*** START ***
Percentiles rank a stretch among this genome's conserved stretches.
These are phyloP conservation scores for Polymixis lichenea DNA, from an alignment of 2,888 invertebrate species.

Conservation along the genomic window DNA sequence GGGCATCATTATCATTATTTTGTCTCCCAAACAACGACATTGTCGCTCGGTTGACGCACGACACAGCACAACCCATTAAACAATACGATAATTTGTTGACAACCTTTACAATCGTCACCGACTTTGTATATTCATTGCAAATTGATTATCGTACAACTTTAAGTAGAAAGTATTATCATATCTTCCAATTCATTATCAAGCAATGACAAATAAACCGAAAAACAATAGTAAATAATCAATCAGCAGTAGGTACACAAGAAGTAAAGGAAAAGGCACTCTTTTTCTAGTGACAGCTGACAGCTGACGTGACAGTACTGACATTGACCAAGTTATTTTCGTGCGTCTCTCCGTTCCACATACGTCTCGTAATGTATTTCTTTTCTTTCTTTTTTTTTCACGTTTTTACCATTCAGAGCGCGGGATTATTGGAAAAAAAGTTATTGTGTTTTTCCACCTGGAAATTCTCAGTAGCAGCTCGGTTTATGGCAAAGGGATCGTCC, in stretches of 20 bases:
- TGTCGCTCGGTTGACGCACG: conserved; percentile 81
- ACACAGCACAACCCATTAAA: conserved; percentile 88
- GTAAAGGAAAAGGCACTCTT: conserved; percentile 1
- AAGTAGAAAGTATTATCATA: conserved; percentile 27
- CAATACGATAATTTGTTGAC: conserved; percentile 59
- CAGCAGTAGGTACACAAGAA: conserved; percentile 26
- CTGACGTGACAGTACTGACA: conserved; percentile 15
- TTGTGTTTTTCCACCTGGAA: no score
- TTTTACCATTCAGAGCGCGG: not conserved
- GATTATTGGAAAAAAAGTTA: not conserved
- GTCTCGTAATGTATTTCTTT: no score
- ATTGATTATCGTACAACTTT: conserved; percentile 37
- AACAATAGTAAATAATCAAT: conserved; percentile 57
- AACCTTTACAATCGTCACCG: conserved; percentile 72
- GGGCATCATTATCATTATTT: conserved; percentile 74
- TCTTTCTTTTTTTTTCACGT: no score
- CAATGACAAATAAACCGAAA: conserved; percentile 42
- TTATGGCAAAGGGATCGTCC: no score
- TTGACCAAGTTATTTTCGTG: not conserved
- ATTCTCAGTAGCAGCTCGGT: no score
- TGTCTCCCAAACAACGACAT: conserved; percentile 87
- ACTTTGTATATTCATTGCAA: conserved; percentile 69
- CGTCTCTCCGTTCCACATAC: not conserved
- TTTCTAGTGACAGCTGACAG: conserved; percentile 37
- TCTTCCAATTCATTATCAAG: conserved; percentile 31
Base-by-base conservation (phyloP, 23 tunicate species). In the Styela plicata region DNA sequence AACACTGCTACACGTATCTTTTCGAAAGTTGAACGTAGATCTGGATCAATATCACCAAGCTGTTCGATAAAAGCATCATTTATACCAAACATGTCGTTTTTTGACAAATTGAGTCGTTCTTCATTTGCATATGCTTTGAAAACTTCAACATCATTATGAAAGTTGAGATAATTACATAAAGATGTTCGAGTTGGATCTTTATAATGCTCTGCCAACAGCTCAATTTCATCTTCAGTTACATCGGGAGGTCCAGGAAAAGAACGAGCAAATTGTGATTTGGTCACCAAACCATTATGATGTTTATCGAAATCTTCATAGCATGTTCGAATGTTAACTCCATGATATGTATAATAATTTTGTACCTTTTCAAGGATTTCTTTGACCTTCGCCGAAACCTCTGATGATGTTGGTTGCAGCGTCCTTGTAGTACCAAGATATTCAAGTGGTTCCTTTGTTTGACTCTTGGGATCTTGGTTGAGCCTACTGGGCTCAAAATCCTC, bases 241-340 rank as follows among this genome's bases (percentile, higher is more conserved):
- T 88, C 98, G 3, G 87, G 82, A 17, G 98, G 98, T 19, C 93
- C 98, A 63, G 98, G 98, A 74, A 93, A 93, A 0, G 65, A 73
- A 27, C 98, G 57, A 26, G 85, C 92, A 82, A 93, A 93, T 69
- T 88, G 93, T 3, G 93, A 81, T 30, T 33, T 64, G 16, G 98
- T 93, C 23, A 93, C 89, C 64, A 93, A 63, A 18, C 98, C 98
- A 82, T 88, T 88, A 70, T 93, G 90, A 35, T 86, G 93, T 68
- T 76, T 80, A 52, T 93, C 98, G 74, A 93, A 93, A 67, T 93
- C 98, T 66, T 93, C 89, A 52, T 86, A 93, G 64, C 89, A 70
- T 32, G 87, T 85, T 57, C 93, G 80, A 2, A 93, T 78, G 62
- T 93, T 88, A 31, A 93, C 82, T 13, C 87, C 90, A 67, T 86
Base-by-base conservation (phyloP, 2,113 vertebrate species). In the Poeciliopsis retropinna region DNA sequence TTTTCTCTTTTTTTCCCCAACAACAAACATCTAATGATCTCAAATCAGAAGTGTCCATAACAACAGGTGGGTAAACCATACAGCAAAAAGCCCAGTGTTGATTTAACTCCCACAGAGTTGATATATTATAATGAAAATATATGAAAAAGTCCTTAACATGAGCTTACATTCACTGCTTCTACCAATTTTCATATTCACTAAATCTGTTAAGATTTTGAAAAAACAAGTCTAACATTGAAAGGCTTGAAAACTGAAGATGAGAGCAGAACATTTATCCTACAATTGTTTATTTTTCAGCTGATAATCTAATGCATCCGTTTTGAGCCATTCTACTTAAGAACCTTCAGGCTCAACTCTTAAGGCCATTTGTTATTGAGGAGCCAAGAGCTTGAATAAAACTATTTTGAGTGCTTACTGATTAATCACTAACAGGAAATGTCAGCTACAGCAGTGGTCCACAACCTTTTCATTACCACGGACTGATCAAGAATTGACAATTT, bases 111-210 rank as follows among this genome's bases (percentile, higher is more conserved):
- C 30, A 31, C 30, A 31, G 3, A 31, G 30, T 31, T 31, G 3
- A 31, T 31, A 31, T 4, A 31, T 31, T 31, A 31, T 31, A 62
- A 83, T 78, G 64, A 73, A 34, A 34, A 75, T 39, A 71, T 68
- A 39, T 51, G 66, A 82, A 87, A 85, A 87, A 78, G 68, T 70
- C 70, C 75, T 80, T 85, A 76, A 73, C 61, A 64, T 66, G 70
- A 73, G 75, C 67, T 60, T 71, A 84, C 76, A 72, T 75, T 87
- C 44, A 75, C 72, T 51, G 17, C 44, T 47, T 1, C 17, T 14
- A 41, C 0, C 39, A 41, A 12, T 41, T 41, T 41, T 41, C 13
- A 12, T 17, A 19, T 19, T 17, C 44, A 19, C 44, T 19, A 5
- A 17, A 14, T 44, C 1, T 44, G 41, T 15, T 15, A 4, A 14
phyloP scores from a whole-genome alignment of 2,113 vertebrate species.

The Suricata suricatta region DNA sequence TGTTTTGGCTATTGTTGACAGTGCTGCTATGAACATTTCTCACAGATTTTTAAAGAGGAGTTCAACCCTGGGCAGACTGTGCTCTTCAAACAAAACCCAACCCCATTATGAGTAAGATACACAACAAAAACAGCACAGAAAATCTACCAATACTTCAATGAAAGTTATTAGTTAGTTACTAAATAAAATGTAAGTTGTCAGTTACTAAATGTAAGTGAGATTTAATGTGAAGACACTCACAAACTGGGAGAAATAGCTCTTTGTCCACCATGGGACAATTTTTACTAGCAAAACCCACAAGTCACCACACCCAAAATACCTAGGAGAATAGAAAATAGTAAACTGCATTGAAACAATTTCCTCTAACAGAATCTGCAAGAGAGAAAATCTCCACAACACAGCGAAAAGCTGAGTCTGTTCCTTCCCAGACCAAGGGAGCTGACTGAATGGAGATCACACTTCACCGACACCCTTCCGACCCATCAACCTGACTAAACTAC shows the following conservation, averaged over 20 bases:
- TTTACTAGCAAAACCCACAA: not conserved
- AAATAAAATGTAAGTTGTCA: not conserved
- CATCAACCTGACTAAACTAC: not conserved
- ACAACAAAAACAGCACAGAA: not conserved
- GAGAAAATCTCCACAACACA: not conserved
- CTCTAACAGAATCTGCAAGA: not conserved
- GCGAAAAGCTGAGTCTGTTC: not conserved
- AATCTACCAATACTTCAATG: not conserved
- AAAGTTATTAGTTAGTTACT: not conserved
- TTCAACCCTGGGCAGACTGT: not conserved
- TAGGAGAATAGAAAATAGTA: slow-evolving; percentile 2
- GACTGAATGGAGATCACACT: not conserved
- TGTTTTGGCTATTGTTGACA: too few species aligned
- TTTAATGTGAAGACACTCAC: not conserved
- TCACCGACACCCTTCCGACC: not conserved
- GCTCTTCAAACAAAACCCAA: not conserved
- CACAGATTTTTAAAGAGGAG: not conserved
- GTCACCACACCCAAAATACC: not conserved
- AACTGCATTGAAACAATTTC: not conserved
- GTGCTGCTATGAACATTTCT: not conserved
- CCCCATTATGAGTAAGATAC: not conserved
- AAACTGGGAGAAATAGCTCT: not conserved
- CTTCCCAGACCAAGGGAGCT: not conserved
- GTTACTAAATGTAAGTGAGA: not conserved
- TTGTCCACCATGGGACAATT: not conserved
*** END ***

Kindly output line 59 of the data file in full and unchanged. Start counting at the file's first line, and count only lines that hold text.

- GCGAAAAGCTGAGTCTGTTC: not conserved